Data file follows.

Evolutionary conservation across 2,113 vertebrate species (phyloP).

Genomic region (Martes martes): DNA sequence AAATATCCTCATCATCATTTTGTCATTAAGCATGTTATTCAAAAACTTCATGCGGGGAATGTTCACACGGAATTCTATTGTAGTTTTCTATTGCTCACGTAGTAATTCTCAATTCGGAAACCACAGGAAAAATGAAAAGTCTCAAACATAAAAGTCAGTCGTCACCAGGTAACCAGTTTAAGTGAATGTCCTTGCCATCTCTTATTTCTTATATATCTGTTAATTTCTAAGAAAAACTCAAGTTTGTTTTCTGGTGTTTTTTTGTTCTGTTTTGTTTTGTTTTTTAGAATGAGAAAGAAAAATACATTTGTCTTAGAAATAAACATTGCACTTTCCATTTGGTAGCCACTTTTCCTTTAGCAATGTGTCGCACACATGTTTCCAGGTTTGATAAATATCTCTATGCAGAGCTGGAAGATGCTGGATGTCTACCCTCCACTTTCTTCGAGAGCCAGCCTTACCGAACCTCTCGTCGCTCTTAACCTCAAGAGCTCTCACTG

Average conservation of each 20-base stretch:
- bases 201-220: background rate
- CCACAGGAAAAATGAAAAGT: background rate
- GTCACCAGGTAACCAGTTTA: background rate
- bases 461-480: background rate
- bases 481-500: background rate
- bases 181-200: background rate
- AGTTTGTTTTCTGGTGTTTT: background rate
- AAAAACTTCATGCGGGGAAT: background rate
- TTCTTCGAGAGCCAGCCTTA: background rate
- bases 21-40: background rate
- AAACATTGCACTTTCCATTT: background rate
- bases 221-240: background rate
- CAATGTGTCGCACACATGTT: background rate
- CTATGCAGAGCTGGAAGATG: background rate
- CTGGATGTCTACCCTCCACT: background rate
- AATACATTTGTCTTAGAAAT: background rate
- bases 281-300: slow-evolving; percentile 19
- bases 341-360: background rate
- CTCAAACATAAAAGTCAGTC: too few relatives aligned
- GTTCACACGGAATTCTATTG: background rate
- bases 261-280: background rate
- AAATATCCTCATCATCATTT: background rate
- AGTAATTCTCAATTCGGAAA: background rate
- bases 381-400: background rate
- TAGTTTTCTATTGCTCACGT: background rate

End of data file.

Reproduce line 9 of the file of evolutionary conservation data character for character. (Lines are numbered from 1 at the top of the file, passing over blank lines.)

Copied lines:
- bases 181-200: background rate